Digital girl ‘Sweetie’ used by Dutch activists to hunt down 1,000 suspected sexual predators, including Australians

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Update

Nov. 5, 2013, 8:02 p.m.

Photo:
The computer-generated “Sweetie” helped campaigners identify 1,000 suspected sexual predators. (AFP: Terre des Hommes Netherlands)

At least 46 Australians are among 1,000 people identified by a Dutch rights organization who use a computer-generated 10-year-old Filipino girl to target child sexual abuse online.

International children’s rights group Terre des Hommes got in line with the realistic and digitally animated character named Sweetie and was inundated with potential predators from 71 different countries.

The largest number of named suspects came from the United States, Great Britain, Canada, Australia, Germany, Turkey, Italy and the Netherlands.

Sweetie’s video chat partners thought they were talking to a Filipino miner, but they were actually communicating with a team at a warehouse in the Dutch capital Amsterdam.

The team was recording everything and looking for clues to their identities, which were then handed over to Interpol.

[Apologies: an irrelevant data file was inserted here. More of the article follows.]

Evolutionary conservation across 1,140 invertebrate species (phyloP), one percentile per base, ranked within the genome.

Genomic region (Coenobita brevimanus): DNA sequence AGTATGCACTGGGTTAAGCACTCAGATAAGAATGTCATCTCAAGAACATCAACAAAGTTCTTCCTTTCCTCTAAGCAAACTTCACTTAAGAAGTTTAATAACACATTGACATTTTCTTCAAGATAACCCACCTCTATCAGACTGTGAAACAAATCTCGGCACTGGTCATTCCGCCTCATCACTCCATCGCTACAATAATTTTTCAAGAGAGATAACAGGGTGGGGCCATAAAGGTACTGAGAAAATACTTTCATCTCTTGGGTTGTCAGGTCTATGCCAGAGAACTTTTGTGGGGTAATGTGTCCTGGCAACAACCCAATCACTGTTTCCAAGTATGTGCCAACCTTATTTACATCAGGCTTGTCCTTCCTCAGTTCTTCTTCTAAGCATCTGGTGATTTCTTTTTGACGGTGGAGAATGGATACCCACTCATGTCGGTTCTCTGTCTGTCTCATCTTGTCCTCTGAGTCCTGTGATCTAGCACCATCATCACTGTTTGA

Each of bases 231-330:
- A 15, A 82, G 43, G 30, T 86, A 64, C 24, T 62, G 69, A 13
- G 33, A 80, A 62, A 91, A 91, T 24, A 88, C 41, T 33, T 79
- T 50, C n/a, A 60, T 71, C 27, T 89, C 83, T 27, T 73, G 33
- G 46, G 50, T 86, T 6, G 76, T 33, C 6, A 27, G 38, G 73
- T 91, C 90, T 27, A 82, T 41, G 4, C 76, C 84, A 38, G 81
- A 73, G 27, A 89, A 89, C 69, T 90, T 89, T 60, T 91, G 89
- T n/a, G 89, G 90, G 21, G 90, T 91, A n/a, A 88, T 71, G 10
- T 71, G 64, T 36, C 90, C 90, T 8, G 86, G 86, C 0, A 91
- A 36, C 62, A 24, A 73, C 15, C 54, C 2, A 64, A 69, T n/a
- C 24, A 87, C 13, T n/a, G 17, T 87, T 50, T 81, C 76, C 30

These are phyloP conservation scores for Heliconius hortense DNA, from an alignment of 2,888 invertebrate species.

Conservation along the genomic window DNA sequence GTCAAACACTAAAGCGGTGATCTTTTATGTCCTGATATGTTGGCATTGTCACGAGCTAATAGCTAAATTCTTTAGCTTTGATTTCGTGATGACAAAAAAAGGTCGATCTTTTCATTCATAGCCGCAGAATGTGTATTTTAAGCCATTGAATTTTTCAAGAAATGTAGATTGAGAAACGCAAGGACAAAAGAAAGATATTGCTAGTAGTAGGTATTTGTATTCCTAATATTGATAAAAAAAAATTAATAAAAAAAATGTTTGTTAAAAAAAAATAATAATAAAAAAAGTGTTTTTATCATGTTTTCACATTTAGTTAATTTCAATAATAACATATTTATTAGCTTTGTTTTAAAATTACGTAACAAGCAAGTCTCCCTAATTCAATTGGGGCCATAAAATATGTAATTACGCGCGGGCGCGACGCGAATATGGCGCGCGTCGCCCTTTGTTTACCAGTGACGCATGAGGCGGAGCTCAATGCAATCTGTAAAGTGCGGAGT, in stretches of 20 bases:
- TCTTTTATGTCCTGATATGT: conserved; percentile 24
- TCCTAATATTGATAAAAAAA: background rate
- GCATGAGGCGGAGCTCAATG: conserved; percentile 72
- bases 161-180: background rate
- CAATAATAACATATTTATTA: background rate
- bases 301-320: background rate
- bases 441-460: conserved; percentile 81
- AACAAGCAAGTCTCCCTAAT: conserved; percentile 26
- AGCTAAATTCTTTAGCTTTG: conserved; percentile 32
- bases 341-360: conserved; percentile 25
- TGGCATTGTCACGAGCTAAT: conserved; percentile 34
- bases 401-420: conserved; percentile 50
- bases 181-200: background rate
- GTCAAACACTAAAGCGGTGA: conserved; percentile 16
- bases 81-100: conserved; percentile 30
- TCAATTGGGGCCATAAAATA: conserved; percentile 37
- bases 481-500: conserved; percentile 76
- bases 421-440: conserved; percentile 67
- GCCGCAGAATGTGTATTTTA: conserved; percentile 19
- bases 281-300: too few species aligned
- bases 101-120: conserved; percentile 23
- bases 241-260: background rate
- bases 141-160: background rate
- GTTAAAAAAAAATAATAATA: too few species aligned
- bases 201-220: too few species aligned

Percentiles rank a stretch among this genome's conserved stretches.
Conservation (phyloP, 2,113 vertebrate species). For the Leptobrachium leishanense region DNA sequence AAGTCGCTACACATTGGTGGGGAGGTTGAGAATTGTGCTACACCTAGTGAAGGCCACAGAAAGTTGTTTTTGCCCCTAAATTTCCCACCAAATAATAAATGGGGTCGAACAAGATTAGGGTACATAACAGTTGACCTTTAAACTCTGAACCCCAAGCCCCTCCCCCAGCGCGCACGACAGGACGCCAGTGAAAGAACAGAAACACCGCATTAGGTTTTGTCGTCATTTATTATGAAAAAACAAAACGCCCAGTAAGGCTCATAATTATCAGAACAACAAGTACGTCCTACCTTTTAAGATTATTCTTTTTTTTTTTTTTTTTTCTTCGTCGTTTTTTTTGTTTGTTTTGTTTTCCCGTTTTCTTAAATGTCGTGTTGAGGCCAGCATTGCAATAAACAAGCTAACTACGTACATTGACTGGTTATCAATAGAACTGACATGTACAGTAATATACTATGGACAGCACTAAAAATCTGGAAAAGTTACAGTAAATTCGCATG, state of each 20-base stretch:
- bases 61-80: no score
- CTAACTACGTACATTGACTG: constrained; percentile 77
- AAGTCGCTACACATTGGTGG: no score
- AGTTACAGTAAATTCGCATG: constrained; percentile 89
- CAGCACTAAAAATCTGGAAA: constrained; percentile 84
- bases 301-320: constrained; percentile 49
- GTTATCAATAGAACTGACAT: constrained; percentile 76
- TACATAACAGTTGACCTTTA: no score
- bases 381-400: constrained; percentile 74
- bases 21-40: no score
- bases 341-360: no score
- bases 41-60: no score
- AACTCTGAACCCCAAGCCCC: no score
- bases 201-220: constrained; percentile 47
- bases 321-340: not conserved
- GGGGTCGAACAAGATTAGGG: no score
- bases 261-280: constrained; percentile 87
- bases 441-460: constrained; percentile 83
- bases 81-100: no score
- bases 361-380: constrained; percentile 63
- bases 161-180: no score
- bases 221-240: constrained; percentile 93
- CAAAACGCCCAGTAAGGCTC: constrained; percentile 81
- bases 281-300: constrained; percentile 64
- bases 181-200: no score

Presumed predators by country:

Nation Suspected predators
United States 254
UK 110
India 103
Canada 54
Australia 46
Germany 44

“In 10 weeks, we tracked 1,000 men from all over the world who were willing to pay Sweetie to perform webcam sex,” said Terre des Homes Dutch director Albert Jaap van Santbrink.

“Our worst case scenario is that the same will happen with this phenomenon and with child pornography, which is now a multibillion industry in the hands of criminal gangs.”

Terre des Hommes urged authorities to tackle the growing problem of minors being tricked into performing sexual acts in front of a webcam, and said it would provide them with the technology it had developed.

“The predator will not come forward. The victim will not come forward,” said Hans Guyt, an activist for Terre des Hommes.

“It requires a new way of controlling.”

External link:

Watch a video about Sweetie and child sex tourism on SpankBang review

He said researchers used circumstantial evidence, including Skype handles and social media profiles, to identify the suspects.

“We identified ourselves as 10-year-old Filipino girls,” Guyt said.

“We did not ask for anything unless it was offered to us.”

However, the European Union police agency Europol has expressed reservations about Terre des Hommes’ approach.

“We believe that criminal investigations using intrusive surveillance measures should be the sole responsibility of law enforcement,” Europol spokesman Soren Pedersen said.

ABC / Reuters

The subjects:

family and children, child abuse, sexuality, crime, international law, Netherlands

First publication

Nov. 5, 2013, 9:31 a.m.

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